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Are Midrashim True

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Rabbi Ari Shvat

Cheshvan 17, 5774
Question
Shalom Rabbi From what I understand, Torah = truth, Midrash = commentary/ allagory/ interpretation or something supporting commentary, Rashi and many other commentators use Midrash as their "proof", are there various levels of Midrash in terms of "truth"/correctness, midrash = story only if a parable (didactic story). All of the above is created to assist my removing the "garments" of the Torah to live God’s words. So is dvar Torah midrash? I might create midrash, correct? It may not be as good as Rashi or could it? The only absolute is the Torah’s words themselves! Please comment.
Answer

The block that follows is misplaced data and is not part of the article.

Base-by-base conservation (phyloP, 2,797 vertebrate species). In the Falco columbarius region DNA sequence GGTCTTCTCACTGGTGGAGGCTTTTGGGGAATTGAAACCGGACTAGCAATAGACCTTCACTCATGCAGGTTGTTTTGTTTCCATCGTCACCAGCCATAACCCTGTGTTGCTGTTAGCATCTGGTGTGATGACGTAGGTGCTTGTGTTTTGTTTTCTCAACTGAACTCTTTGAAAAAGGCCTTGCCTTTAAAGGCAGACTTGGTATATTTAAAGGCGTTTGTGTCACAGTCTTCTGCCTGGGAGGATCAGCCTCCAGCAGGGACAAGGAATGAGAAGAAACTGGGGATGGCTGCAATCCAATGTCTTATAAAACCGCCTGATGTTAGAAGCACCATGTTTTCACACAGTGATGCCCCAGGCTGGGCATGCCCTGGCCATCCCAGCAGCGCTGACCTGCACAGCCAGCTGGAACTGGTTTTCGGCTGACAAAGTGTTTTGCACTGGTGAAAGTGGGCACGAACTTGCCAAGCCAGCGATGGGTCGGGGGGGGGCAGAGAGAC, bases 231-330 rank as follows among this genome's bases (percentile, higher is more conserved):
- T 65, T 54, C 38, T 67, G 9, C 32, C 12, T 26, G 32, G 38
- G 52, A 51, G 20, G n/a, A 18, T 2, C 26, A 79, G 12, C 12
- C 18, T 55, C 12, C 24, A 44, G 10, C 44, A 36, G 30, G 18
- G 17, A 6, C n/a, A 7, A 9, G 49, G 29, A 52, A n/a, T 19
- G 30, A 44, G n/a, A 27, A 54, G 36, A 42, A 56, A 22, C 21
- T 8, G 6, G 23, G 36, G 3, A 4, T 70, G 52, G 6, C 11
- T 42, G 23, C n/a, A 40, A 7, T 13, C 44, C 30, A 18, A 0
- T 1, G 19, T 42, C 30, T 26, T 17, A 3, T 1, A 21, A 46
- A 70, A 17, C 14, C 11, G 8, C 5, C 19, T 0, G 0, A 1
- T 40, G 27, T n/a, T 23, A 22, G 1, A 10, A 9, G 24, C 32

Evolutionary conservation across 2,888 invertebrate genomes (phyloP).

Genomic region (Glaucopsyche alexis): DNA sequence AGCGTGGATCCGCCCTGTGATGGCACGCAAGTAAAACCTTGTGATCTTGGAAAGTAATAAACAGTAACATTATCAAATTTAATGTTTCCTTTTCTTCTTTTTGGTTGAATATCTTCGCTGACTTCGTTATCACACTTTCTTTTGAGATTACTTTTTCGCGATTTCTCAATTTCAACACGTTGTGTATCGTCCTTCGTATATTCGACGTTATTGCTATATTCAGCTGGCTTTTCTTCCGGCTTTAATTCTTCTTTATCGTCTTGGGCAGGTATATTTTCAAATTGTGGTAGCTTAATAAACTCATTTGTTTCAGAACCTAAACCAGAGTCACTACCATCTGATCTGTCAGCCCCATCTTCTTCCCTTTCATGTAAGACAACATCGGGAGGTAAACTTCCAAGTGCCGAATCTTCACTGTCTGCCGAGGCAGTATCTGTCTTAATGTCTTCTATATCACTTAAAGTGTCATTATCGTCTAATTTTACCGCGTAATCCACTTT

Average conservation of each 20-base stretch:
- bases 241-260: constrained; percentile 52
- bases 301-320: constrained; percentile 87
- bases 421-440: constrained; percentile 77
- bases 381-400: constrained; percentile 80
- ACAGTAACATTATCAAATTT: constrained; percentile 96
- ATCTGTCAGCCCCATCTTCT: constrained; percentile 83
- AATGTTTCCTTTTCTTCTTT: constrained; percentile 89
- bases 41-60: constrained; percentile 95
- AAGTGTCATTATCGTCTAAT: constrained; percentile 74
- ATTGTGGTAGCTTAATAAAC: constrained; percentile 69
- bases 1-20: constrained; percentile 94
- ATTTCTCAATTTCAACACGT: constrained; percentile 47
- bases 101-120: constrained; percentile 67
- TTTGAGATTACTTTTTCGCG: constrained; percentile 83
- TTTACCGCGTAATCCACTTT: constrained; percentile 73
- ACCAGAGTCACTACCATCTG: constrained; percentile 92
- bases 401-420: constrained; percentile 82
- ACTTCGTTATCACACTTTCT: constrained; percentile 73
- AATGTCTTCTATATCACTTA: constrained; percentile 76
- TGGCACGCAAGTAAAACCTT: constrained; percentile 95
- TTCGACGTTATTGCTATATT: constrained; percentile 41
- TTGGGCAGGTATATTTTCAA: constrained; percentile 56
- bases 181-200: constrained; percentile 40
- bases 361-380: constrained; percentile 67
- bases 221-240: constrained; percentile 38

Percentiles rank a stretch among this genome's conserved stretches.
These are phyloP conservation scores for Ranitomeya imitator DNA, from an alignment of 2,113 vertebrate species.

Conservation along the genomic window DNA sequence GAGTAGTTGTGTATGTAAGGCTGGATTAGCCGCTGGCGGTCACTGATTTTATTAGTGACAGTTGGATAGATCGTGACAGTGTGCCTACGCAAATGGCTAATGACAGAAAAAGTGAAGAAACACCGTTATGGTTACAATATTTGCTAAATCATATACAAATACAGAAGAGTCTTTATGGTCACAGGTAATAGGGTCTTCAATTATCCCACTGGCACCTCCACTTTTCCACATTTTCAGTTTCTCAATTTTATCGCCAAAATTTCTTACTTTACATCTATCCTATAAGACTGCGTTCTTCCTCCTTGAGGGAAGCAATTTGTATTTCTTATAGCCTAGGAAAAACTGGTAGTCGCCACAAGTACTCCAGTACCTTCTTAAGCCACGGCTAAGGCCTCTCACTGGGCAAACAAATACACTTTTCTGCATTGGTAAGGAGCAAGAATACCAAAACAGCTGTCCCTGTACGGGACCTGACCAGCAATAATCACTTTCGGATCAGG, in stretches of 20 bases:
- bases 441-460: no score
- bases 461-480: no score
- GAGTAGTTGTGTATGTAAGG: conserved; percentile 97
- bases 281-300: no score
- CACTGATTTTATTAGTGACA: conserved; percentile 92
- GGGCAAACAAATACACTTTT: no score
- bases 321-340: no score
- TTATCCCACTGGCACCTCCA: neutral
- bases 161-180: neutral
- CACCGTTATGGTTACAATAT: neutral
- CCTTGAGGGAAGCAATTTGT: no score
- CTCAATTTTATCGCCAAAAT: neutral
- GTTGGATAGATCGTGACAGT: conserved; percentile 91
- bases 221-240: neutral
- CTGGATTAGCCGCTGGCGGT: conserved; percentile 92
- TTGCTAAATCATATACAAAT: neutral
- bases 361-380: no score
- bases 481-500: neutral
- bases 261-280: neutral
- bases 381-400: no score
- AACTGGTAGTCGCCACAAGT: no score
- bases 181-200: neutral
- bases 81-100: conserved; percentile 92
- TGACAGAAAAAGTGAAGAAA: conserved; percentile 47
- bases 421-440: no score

Shalom, The field of midrash is very complex and, as you correctly inferred, includes several different types. Interestingly, the Ramban sometimes disagrees strongly with the Ibn Ezra for veering in his commentary from the midrash of our sages, yet it’s not infrequent for the Ramban to do the same, differing with certain midrashim cited by Rashi! The answer to this apparent contradiction is that some, probably most, midrashim are not factual traditions but rather educational vehicles for teaching us philosophical or spiritual idea/s, or how to act properly, while others apparently do come to fill-in ancient traditions. Unfortunately, it’s often difficult to tell whether a certain midrash is meant to be taken literally or not, but the following signs may help their identification. The first category (non-factual) may include midrashim where there are different contradicting opinions, or those many midrashim which “frame” our forefathers as doing sins they clearly didn’t do or exaggerating light offenses into serious ones, to serve as a “springboard” framework to educate others. Similarly, midrashim which seem esoteric would usually fall into this category. On the other hand, midrashim which don’t have an educational message, but are rather fact-filling traditions, like the names of Avraham’s or Shimshon’s respective mothers, may be meant factually. In short, all midrashim are true, yet not all are historically factual, and the best thing to do is to study them with a rabbi who is experienced in the field and constantly search for the deeper meaning. There are more than enough midrashim to keep you occupied for a lifetime and there’s no logic or need to invent new ones. On the other hand, one can surely develop his/her own divrei Torah, but would be wise to run it by several learned scholars before publicizing them, so as to prevent embarrassing mistakes. I expounded more on the topic of midrash, in my articles http://www.daat.ac.il/daat/tanach/maamarim/hazakaim-2.htm http://www.daat.ac.il/daat/mahshevt/vikuah/tokpam-2.htm With Love of Israel, Rav Ari Shvat
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